Ever hear of a travel writer who’s afraid flying? Well, I’m one, and it’s been something of a drawback in my career. But I’ve found a way around it by carving out a niche as a road-trip specialist. And recently this led to me fulfilling a lifelong goal, one I’d set aside while raising my two sons: driving from ocean to ocean across the United States.
I was 53 when my husband and I dropped our younger son off at college. I hadn’t been home an hour when I opened my laptop and started Googling “longest road in the U.S.” What I found excited me. While Route 20 is officially considered the longest highway in the nation (at 3,365 miles), the single-digit Route 6 (aka the Grand Army of the Republic Highway) remains the country's longest continuous route. Its 3,205 miles (mostly two or four lanes) run through 14 states, from Provincetown, Mass., to Bishop, Calif.
Prior to 1964, the year California renumbered its highways, Route 6 ran all the way to Long Beach, making it the longest road in America, at 3,652 miles. I intended to cover both the current and historic portions of Route 6 and ride it all the way to Long Beach. It courses through Connecticut, where I live, but I’d always assumed it was merely a state road. Holy Cleveland! I thought. This is the cross-country road trip I’d been looking for my whole life.
Road trips are in my blood. When I was growing up, my family drove from New York to Miami Beach every year to visit my grandparents. We’d leave our house in darkness, and the sun would just be peeking over our shoulders as we passed the Washington Monument.
Since I was a child, I’ve gotten chills from those break-of-day moments on the road. In high school, I purchased my first Let’s Go USA travel guide and marked it up with colorful highlighters as I planned different versions of fantasy cross-country trips. I had no idea I’d have to wait 40 years to actually take one.
(MORE: Still Getting Kicks on Route 66)
Planning the Road Trip of a Lifetime
I began my research by contacting Russell Lombard, the director of the Route 6 Tourist Association, to determine whether any other writer had ever crossed the country exclusively on Route 6 and produced a guidebook. (Nope.) Heartened, I then reached out to the tourist bureaus and Chamber of Commerce offices in Route 6 communities to gauge potential interest in a travel guide. My queries generated lots of excitement, especially from the off-the-beaten-track towns in the country’s midsection, Iowa and Nebraska in particular.
At first, my interest in Route 6 was self-serving — just crossing off another big item on my bucket list. But the more I learned about forgotten Route 6 communities, the more I wanted to share their stories.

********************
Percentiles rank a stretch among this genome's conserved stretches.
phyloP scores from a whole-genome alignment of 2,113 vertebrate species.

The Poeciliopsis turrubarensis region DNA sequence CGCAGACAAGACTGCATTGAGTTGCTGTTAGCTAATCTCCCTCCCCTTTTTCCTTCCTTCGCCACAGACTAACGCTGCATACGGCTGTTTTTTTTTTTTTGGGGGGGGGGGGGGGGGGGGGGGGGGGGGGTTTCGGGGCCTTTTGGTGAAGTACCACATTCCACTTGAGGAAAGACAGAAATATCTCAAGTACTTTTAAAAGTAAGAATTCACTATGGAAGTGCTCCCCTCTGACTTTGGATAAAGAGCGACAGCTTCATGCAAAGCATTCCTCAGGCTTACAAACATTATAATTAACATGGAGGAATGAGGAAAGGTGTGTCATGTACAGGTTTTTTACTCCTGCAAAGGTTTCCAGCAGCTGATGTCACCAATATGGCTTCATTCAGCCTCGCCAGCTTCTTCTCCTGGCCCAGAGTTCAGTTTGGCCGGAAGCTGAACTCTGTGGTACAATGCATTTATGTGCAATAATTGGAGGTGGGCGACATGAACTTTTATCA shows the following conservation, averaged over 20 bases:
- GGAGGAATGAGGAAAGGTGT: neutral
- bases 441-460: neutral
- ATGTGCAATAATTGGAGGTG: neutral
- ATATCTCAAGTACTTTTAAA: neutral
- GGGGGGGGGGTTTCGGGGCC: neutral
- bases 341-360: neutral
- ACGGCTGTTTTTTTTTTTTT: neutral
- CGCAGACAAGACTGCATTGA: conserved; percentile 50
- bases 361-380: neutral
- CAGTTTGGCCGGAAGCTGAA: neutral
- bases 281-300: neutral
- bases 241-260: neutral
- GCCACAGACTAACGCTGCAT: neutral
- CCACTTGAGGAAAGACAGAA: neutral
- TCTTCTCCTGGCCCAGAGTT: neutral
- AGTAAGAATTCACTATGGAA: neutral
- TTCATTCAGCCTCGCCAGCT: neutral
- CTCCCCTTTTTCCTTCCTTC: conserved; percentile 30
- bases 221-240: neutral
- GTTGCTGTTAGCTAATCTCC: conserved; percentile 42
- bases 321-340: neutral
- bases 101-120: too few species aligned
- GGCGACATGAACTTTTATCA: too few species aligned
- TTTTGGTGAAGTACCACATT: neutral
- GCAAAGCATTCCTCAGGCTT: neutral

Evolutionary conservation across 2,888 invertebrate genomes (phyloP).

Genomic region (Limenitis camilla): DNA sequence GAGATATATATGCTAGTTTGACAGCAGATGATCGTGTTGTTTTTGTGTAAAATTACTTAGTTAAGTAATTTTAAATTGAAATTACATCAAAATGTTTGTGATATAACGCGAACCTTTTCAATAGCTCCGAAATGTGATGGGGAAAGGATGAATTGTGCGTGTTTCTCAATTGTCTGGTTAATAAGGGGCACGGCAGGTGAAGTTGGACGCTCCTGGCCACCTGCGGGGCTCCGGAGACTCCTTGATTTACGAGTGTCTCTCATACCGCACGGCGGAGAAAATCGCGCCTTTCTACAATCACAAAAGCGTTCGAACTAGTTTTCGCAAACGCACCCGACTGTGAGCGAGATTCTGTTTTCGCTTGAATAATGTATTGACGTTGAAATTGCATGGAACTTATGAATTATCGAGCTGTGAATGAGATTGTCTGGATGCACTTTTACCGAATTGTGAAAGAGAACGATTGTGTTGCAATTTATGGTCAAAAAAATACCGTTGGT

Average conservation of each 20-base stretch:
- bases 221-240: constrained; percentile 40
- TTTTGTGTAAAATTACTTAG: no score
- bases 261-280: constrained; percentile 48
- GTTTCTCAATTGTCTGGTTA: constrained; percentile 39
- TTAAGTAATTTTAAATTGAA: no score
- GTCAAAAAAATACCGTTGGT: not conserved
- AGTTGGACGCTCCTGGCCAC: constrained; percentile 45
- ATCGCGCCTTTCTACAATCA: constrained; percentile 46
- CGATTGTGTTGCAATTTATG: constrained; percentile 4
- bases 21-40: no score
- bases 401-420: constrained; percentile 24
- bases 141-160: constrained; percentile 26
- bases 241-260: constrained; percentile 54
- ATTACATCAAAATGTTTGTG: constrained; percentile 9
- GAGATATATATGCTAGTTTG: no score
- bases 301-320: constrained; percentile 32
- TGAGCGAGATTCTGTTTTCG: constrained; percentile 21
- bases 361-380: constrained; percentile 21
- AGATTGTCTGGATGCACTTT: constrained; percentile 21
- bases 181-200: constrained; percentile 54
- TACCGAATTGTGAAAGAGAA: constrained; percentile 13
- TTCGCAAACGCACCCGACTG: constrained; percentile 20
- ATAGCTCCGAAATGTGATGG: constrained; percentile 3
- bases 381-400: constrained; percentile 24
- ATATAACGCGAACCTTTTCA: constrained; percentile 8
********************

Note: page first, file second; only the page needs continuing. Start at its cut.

From the 1930s to the ’50s, this transcontinental road was an important transportation and recreational artery, with motor courts (now called motels), gas stations and restaurants cropping up to serve travelers, truckers and tourists. But the creation of the interstate highway system in the '50s and ’60s redirected traffic onto superhighways miles away and left these once-thriving communities in the dust.
And so my role changed from casual traveler to investigative reporter, with a mission to shine a spotlight on small-town America, with a few cities — Providence, Hartford, Cleveland, Des Moines, Omaha and Denver — thrown in for good measure.
After half a year of meticulously charting itineraries, booking rooms in hotels, inns and B&Bs (42) and scheduling meetings, I set off, alone. I debated whether to rent a car and leave it in L.A. or take my own and ship it back. When I learned how much more expensive it was to rent, I decided on my familiar, trusty Prius. I crammed a few outfits in an overnight case; set a notebook, camera and FlipCam on the dash; and on Friday, May 20, 2011, said so long to my husband and left my home in Stamford for the eastern starting point of U.S. Route 6.
(MORE: Road Trip: 3 Art Outposts Paint a New Picture of the South)
Starting at the Beginning: Cape Cod
There is something very Zen, in a “walk the labyrinth” way, about following one route completely across this vast country. While many transcontinental trekkers worry about which attractions and towns to visit and then plot a complicated itinerary to reach them all, I found it hugely liberating to allow the road to choose my destinations for me.
I began in the GLBT mecca of Provincetown, where men in hot pants and stilettos shared the sidewalk with touring families. The drag shows were outrageous fun, but my favorite outing (so to speak) was an off-road ride on the Lawrence of Arabia–like dunes with Art’s Dune Tours. These sandy hills extend along a good portion of Cape Cod and offer views of the Atlantic Ocean (and possibly some whale sightings) that can’t be beat.